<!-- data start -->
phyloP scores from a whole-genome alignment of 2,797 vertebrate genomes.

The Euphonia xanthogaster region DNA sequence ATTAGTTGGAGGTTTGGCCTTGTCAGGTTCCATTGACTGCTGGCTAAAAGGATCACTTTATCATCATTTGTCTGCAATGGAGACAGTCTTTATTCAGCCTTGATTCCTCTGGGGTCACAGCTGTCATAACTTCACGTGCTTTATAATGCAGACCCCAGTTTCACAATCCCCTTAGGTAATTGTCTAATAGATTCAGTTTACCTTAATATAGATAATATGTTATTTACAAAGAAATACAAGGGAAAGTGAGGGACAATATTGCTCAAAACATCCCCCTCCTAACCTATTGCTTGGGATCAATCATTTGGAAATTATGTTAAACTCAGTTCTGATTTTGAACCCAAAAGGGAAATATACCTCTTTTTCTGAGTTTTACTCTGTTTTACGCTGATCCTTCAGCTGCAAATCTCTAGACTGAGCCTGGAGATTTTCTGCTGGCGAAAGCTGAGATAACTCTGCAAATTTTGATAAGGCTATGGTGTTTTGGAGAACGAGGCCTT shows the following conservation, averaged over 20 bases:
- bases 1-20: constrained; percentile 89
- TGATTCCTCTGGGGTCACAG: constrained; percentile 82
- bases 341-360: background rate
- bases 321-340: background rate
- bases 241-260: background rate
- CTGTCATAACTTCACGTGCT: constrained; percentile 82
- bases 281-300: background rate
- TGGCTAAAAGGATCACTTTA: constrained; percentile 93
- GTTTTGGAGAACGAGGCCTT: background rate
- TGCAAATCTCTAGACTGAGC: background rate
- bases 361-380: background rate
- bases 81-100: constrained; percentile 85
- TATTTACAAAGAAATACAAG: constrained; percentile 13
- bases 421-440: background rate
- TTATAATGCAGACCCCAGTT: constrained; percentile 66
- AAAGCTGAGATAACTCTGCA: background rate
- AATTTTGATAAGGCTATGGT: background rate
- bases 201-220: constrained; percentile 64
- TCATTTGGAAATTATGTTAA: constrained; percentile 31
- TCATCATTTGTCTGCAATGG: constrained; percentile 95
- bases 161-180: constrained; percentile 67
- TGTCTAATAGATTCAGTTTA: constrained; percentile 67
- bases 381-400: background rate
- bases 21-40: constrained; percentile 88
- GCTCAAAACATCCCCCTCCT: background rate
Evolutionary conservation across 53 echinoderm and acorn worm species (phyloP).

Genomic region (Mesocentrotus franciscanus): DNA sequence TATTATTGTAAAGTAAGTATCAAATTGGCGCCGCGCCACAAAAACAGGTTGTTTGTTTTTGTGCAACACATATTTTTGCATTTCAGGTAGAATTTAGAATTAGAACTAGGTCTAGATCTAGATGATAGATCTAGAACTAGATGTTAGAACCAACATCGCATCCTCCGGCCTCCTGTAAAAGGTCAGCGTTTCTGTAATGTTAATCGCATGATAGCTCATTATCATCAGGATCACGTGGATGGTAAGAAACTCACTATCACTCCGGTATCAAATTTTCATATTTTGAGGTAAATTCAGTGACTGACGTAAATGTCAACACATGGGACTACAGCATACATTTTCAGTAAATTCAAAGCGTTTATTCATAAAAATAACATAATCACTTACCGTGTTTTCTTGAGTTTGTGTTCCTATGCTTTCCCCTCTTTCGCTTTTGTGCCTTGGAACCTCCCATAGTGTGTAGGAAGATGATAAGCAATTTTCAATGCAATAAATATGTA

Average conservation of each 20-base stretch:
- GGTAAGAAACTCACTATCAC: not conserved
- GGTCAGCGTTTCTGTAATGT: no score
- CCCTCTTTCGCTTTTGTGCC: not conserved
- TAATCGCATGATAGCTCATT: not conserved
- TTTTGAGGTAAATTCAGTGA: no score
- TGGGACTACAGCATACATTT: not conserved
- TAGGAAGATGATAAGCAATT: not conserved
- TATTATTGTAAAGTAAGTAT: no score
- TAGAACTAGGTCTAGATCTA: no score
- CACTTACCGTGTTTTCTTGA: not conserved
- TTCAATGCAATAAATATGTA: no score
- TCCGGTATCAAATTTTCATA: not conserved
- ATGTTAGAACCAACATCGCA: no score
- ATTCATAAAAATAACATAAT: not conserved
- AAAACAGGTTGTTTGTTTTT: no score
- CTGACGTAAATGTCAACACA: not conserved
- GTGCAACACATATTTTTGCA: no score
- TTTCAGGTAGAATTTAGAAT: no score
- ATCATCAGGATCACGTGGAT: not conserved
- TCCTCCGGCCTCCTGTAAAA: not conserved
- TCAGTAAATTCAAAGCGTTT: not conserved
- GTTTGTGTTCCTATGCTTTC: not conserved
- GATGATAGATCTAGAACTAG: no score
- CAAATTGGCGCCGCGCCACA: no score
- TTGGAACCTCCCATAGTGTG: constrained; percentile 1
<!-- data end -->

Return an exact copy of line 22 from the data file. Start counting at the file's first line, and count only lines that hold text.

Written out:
- TCATCATTTGTCTGCAATGG: constrained; percentile 95